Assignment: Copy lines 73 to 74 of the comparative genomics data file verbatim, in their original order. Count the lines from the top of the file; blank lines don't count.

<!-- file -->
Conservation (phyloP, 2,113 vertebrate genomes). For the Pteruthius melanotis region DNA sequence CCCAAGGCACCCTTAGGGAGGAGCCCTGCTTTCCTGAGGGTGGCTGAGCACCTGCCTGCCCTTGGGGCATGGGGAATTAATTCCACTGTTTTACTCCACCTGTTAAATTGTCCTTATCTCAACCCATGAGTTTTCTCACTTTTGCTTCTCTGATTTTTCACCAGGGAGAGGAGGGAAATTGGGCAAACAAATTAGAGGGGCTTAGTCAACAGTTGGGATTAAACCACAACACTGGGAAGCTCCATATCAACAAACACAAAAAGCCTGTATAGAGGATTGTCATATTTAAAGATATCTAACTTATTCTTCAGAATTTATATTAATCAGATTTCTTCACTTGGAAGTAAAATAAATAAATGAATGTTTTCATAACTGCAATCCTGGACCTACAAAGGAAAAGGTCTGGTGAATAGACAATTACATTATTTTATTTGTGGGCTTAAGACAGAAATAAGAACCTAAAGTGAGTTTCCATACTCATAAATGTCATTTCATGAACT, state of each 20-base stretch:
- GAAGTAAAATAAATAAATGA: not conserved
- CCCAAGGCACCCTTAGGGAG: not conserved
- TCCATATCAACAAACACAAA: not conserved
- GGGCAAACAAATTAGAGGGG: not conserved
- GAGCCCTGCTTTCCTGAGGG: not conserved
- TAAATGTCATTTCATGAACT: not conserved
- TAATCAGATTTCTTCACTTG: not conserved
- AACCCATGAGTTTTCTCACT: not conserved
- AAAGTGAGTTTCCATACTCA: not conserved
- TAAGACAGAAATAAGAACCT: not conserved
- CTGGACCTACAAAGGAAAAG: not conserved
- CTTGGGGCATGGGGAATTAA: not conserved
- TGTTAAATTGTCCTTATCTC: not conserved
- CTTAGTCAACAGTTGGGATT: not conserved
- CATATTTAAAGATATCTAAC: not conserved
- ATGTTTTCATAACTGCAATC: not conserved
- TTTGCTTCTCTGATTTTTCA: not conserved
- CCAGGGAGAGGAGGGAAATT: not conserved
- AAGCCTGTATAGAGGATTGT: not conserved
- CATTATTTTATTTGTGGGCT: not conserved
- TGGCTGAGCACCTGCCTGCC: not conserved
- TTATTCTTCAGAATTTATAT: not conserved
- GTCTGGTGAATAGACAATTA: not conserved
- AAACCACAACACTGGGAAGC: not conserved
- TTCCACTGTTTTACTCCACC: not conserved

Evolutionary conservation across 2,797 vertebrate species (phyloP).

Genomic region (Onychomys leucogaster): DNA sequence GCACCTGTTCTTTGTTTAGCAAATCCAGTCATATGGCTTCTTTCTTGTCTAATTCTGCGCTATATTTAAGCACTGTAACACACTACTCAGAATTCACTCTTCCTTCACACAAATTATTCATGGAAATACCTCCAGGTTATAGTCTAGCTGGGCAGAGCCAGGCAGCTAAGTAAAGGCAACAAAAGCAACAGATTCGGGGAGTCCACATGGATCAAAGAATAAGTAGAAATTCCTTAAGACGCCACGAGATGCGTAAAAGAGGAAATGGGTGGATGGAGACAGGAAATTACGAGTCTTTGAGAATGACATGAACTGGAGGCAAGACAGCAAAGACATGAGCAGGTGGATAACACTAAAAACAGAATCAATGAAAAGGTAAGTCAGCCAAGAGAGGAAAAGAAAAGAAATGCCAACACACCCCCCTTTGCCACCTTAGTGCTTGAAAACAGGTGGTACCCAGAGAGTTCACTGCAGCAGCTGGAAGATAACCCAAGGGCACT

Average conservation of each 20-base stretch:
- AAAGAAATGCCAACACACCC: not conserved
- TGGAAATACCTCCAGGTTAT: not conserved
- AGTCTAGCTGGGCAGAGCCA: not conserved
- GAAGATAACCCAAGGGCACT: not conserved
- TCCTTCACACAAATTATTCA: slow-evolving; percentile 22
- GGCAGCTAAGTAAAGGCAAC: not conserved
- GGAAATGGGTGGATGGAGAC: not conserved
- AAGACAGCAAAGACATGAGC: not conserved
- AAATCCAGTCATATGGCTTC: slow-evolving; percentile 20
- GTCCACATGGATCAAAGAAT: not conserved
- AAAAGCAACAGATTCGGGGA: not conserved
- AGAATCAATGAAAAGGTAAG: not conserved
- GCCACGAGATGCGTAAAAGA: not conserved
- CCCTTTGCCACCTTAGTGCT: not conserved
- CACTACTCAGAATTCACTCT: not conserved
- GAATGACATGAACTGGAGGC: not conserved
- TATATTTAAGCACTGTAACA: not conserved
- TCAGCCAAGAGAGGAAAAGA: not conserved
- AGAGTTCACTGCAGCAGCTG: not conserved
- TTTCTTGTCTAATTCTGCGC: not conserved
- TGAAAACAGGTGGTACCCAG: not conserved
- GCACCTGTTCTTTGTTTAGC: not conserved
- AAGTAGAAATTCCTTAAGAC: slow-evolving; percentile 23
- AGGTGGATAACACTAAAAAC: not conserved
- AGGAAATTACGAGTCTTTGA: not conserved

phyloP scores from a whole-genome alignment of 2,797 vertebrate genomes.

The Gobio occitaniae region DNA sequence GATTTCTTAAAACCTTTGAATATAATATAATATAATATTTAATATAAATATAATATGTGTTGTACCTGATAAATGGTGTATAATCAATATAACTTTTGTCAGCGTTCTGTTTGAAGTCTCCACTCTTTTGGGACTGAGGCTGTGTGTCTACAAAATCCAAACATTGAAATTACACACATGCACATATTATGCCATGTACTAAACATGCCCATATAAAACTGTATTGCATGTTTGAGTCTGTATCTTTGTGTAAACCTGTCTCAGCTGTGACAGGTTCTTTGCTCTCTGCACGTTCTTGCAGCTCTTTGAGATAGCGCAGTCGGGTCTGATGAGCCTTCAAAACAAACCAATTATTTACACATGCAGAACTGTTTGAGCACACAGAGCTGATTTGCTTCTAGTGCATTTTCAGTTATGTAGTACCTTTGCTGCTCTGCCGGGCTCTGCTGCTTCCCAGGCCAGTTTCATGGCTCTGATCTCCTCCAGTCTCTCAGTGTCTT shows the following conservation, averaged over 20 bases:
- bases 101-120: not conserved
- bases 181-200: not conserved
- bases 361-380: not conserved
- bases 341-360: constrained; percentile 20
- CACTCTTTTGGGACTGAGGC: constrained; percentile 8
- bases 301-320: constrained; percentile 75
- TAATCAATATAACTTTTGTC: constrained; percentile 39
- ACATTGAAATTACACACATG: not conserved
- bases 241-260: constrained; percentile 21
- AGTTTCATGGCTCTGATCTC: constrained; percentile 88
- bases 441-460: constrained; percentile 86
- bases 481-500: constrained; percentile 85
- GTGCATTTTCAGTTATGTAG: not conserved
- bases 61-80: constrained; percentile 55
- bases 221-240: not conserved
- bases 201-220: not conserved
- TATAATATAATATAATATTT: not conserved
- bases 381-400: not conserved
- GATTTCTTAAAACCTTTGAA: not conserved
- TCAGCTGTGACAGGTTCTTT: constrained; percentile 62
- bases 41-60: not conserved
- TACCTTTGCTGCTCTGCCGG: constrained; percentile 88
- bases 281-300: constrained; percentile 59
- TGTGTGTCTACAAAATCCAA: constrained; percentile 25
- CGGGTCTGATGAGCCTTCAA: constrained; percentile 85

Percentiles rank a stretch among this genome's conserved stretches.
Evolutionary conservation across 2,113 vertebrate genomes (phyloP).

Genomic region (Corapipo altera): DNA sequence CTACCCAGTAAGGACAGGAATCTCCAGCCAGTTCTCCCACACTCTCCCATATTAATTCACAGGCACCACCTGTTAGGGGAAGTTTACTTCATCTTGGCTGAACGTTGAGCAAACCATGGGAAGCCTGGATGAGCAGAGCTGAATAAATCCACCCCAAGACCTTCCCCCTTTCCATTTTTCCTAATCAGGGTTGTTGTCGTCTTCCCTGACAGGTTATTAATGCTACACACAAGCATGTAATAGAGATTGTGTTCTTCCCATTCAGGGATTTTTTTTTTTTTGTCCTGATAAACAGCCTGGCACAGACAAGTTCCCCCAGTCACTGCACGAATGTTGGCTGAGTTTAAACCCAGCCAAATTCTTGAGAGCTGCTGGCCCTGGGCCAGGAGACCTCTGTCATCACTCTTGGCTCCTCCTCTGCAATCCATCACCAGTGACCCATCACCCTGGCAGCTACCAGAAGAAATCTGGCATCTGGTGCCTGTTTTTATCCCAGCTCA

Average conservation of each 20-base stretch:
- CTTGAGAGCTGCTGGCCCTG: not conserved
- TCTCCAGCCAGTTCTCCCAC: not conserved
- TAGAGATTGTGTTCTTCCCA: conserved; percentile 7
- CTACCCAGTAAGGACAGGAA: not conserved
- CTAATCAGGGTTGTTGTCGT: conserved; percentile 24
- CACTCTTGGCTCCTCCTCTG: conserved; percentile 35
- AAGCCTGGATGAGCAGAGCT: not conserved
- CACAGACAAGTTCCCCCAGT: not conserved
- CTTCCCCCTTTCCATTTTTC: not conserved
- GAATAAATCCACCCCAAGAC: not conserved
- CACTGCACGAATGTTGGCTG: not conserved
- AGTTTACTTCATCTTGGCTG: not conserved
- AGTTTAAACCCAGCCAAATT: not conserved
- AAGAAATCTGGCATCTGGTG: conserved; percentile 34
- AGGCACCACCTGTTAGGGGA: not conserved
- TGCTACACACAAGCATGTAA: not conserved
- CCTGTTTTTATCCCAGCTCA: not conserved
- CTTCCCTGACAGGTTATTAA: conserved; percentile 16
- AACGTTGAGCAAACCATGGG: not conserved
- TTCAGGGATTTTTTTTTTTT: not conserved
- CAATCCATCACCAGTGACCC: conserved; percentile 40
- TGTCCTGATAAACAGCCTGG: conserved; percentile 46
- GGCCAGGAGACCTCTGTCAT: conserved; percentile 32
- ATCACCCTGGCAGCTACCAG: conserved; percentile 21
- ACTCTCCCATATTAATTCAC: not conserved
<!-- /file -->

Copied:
- TATAATATAATATAATATTT: not conserved
- bases 381-400: not conserved